We have created our first spin-off to manufacture revolutionary battery electrodes for electric vehicles.

With the centre’s support, researchers from our group on Multifunctional Nanocomposites have launched a company to produce silicon electrodes for batteries for electric vehicles and portable electronic devices.

Figure 1: Structure of the silicon nanowire network used by Floatech to manufacture battery anodes. The image shows the structure that makes this material flexible and similar to a textile.

It all started more than three years ago when the group, led by Juan José Vilatela, developed a method for producing battery electrodes much simpler and more sustainable than existing ones. It allowed them to make them of silicon instead of graphite (Figure 1). This substitution is essential since graphite is one of the critical raw materials defined by the European Union because Europe has no reserves, and most of the existing ones are controlled by China. Silicon, on the other hand, is very abundant. Moreover, it can be converted into anodes with ten times the capacity of the current ones using the process developed by the Multifunctional Nanocomposites group (Figure 2). This process is cheaper and more environmentally friendly since it eliminates solvents and highly polluting processes. The resulting batteries would be more affordable and with twice the capacity.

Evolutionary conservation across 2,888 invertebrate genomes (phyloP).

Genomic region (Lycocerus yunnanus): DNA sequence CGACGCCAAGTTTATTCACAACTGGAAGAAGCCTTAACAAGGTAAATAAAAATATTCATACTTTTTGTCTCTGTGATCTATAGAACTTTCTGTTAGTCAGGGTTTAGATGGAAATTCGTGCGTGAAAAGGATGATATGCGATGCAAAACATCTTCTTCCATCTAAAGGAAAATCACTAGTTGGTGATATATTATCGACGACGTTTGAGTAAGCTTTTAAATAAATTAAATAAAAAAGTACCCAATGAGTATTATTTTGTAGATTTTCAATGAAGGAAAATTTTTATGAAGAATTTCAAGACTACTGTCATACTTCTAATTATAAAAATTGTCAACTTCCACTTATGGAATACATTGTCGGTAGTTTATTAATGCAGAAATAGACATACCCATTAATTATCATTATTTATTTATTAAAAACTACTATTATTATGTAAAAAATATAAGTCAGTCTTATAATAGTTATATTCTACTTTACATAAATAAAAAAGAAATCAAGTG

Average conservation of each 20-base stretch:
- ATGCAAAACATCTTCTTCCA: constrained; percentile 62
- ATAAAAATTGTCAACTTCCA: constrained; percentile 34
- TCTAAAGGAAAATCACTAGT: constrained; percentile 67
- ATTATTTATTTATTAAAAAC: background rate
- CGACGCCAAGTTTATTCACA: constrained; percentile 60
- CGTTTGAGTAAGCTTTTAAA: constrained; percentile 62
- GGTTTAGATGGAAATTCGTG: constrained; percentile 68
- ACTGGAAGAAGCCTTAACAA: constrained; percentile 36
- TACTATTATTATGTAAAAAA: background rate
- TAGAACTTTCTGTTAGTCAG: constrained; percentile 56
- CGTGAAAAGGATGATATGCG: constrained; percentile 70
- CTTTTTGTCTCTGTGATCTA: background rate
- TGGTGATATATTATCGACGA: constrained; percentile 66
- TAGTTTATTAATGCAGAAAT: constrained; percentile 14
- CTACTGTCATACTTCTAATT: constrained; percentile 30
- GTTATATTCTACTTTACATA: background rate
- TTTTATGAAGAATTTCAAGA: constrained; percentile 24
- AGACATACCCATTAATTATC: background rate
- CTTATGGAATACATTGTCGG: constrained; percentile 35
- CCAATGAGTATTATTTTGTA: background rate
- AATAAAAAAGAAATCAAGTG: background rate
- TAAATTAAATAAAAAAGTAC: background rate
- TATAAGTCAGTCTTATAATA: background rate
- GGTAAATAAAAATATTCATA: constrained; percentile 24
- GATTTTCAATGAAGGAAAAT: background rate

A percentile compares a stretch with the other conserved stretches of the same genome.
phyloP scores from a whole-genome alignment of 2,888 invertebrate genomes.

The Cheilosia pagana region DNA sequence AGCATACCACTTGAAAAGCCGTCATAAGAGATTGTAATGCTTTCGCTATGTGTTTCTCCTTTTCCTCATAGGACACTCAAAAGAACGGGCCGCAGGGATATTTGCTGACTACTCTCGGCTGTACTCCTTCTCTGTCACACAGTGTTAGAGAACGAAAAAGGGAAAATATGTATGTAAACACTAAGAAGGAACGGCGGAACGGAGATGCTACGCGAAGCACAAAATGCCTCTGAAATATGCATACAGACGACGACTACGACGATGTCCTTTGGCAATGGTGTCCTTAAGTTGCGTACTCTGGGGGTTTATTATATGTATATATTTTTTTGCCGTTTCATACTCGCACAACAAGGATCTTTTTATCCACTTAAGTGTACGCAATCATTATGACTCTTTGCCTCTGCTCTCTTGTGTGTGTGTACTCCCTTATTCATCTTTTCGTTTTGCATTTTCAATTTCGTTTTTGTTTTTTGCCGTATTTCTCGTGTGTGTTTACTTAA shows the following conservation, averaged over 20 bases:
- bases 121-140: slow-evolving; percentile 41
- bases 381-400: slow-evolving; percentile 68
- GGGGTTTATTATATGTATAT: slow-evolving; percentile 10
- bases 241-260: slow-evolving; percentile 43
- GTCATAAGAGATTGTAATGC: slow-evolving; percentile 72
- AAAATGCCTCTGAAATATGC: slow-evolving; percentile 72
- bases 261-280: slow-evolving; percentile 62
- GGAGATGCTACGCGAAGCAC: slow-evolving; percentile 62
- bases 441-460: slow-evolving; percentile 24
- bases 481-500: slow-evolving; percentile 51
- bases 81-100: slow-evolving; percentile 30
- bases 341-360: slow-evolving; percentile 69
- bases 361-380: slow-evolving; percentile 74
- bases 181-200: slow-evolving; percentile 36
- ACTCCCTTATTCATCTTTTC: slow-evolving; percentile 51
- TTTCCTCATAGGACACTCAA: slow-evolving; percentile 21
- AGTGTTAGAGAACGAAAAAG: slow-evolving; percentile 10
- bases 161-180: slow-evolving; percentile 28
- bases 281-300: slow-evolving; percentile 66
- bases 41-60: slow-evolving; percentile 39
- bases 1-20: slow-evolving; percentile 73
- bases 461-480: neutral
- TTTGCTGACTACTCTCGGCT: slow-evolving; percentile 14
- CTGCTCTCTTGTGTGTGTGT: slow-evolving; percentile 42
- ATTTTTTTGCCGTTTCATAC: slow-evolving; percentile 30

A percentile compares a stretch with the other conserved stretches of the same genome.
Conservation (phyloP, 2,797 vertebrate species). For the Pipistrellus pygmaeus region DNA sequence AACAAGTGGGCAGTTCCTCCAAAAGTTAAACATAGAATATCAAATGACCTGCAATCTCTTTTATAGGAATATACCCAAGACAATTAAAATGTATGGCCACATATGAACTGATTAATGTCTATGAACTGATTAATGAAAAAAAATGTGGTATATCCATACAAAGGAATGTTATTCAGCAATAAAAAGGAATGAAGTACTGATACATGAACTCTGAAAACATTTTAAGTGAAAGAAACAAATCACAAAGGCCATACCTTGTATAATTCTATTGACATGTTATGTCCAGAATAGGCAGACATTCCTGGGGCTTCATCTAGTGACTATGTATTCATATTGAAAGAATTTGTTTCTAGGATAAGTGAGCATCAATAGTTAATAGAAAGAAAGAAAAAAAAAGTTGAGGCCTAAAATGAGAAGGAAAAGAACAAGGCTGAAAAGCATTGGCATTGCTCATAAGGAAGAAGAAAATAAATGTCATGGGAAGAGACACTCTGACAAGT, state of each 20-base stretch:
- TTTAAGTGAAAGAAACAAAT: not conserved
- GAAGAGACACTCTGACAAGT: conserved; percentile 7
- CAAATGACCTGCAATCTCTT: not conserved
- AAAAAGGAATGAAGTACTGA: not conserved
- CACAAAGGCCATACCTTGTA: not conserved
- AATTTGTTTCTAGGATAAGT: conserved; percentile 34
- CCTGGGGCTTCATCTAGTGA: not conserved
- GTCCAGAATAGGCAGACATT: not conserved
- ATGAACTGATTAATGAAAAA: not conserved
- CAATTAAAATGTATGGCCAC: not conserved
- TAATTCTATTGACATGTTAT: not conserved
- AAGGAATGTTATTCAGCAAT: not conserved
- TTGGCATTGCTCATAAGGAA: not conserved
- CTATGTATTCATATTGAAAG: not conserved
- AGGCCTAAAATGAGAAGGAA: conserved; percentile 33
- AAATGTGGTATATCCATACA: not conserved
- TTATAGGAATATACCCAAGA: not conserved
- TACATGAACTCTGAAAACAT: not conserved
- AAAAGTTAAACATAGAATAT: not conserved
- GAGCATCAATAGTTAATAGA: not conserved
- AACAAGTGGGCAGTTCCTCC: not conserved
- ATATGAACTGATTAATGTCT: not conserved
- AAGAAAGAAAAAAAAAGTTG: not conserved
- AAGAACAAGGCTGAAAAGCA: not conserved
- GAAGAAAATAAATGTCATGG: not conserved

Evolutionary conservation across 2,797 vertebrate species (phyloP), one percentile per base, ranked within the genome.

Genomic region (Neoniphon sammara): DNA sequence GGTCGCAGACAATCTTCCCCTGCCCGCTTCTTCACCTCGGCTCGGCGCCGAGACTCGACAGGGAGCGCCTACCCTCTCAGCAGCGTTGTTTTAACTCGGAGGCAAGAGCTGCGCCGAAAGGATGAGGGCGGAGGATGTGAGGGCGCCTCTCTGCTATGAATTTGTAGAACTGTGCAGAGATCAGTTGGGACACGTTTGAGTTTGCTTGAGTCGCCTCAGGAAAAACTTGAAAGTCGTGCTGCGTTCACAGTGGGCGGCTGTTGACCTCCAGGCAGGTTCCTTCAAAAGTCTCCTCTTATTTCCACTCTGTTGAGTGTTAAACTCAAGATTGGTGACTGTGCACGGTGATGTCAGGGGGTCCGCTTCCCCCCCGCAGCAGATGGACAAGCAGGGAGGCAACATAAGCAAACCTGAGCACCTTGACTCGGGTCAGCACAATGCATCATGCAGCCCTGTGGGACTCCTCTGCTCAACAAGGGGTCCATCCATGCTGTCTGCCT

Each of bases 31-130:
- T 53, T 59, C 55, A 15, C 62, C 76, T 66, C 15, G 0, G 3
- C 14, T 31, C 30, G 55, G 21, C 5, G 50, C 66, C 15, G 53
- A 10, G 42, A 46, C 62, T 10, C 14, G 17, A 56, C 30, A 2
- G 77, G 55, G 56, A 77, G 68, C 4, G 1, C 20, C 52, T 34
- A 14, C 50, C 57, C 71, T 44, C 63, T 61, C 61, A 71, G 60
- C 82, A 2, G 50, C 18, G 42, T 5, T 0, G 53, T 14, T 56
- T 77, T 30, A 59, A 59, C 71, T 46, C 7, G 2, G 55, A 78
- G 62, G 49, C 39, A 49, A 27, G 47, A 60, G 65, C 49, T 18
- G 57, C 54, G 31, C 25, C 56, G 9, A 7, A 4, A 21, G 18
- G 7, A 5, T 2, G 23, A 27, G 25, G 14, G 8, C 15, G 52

Figure 2: Diagram of the manufacturing process of silicon anodes by assembling nanowires suspended in a gas.

A year ago, Juan José Vilatela presented the results of his research to the European Commission, which immediately saw the potential of the new process: “They awarded us an ERC proof of concept grant targeting disruptive projects. Thanks to that grant, we formed a team of business and industrial process experts to understand the next steps. And one of them was to create a company to scale up production so we could start showing the product to potential customers to make sure it is well aligned with what the electric vehicles and portable electronics market is looking for”.

That idea is already a reality: Floatech, IMDEA Materials’ first spin-off (the English term for companies born inside a research institution). Juan José Vilatela, one of the shareholders, explains: “We are hiring the first employees to help us manufacture the initial products. We also have external advisors to help guide the business side. It is a small group, but it has all the necessary ingredients for the next stage in which we will increase production and start selling products to carry out industrial validation.

Floatech’s goal is to become one of the leading manufacturers of silicon anodes in Europe and take advantage of the industrial network forming around electric vehicles in Spain.

More information at floatech.eu and via Madri+d